Two things result from Stephen’s speech. The first is his own martyrdom (5:54-60), which imitates the account of Jesus’ death and at the same time introduces the character of Saul (7:58). The second, resulting from the flight of believers from the persecution in Jerusalem, is spread of the gospel to new areas and peoples, first the Samaritans (8:4-25), then an Ethiopian eunuch (8:26-40). There are interesting details in both stories. The Samaritans were baptized by Philip, but did not receive the Holy Spirit at that event. That occurred only when the apostles Peter and John laid hands on them (8:16-17). The story once again emphasizes the leading role of the apostles in contrast to the deacons, while it also provides a foundation for later sacramental practice, distinguishing between baptism and confirmation. The account also contains the episode of the attempt to purchase spiritual power by one Simon (8:18), providing the name for the sin of “simony.” Both of these short accounts probably reflect tensions in the church of Luke’s own day.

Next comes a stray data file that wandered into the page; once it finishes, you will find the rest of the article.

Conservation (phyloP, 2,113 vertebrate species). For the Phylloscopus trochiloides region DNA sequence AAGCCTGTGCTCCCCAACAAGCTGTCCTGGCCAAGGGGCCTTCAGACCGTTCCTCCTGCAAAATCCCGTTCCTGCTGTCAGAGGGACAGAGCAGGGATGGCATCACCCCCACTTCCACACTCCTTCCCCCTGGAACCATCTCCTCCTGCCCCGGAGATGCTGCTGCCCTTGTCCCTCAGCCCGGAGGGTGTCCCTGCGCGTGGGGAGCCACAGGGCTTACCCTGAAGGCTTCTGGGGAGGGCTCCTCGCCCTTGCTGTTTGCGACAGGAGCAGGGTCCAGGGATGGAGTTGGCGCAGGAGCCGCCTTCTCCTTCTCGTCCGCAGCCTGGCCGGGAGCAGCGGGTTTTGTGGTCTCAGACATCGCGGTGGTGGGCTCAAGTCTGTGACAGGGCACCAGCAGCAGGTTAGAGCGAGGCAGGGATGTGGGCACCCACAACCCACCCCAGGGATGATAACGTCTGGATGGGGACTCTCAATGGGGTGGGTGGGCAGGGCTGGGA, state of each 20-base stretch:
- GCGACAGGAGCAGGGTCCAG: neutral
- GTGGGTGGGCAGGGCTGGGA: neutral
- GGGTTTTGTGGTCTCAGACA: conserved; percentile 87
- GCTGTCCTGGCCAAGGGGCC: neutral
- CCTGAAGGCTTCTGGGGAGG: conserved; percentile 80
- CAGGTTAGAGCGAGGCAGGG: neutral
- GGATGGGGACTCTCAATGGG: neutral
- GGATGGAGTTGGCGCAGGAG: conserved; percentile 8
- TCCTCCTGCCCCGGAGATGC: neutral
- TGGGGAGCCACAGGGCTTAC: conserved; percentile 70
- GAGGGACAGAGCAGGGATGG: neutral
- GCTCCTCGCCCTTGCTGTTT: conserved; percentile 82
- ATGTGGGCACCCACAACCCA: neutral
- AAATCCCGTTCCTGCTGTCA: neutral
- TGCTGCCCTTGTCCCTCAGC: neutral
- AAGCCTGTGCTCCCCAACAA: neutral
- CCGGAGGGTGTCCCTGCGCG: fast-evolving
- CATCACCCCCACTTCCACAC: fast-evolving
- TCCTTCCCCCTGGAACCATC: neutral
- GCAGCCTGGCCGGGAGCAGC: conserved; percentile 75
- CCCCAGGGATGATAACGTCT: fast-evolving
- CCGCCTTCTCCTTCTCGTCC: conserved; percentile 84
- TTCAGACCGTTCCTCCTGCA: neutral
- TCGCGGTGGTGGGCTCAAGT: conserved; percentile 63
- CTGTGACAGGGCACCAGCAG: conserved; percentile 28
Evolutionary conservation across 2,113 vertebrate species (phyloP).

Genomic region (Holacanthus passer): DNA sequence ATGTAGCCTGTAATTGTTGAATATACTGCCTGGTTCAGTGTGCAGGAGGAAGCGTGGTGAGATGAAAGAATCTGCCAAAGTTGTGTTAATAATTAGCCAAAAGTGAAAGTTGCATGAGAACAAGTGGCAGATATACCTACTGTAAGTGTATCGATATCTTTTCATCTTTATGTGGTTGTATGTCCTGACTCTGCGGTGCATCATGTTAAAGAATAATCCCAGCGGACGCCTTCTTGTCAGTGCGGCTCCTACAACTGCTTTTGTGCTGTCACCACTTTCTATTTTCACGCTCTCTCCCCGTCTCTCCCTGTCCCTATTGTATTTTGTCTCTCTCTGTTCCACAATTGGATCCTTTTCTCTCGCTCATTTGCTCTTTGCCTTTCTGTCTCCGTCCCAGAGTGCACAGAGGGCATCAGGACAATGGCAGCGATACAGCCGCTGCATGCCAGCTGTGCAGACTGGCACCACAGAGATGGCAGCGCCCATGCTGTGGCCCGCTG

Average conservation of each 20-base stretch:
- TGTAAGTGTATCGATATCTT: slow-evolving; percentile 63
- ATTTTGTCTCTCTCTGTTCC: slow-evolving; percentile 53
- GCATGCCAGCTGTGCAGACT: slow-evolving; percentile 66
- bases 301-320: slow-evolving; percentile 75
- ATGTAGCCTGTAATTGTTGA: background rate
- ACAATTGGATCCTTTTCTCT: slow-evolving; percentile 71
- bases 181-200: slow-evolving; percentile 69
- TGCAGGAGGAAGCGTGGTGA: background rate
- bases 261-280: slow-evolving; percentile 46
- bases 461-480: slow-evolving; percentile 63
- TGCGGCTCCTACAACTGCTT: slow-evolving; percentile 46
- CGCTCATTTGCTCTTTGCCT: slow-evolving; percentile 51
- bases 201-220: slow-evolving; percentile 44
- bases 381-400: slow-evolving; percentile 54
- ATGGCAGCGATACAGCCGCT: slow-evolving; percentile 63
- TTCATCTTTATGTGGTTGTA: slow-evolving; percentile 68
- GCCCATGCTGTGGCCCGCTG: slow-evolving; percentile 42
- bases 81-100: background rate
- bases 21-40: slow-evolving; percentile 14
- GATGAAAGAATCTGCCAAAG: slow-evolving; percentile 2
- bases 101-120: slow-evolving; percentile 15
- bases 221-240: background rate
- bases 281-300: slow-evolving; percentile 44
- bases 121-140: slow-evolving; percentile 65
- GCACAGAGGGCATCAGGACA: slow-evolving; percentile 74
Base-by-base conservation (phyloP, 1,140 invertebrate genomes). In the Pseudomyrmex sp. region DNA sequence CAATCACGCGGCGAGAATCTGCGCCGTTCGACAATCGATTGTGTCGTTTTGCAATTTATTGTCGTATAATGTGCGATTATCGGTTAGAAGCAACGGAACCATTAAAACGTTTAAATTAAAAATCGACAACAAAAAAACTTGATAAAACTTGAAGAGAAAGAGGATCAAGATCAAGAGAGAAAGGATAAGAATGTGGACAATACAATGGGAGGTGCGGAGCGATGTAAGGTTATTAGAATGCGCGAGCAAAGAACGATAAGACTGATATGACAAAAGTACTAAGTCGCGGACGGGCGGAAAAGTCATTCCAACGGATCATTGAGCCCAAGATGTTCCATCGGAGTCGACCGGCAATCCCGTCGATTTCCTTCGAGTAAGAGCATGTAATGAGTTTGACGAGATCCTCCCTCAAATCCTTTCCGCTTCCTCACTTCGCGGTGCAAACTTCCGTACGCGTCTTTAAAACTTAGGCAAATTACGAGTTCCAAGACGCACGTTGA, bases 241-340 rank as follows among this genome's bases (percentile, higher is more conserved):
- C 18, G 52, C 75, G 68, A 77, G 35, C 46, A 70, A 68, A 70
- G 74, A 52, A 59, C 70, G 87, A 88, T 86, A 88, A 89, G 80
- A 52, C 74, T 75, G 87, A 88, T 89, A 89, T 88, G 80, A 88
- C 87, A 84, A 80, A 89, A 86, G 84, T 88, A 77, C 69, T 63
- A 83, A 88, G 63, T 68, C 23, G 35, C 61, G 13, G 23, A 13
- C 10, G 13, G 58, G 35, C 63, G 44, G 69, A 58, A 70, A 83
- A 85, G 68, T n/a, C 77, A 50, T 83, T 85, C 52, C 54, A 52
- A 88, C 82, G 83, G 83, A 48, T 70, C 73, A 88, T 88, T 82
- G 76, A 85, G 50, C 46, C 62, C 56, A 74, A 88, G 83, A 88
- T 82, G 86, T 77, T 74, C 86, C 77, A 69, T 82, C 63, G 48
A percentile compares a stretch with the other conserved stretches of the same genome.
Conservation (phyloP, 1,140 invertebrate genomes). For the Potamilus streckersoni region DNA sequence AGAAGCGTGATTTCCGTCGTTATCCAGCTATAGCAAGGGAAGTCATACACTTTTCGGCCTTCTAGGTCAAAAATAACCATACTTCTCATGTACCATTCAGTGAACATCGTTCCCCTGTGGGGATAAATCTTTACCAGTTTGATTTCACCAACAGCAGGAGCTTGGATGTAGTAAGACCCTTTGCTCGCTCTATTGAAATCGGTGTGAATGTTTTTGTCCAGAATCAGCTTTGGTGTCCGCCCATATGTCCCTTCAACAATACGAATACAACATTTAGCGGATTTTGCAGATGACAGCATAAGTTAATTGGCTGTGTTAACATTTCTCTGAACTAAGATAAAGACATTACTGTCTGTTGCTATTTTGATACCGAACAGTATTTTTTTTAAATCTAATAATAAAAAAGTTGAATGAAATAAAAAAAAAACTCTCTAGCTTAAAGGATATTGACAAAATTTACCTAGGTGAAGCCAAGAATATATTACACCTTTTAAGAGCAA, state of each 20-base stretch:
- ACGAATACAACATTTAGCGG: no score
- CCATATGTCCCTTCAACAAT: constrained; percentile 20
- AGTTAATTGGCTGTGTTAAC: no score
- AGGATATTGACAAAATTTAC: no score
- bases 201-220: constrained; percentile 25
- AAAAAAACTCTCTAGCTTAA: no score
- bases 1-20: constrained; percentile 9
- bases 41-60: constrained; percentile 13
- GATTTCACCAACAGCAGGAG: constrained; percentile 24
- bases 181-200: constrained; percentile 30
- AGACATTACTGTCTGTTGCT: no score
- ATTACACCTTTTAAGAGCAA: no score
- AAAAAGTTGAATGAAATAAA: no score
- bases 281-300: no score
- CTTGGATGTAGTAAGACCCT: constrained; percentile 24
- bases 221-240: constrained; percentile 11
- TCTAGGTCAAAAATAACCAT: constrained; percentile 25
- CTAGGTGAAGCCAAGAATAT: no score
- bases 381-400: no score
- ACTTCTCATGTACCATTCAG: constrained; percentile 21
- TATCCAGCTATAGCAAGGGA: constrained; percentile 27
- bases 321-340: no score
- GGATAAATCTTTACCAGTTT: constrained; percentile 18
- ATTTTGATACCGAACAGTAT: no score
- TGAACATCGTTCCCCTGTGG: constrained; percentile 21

The account of the conversion of the Ethiopian eunuch marks a step toward the development of a mission to the Gentiles, but we are not quite there yet, since the eunuch was apparently a Jewish proselyte, come to Jerusalem to worship (8:27) and was reading the prophet Isaiah (8:28). Interpretation of a famous passage from that prophet (Isa 53:7-8), one of his “servant songs,” as a poem about Jesus, is the means by which Philip brings the eunuch to baptism (8:38) before being spirited away (8:39) eventually to Caesarea, where the next major step in the development of the mission to the Gentiles will take place.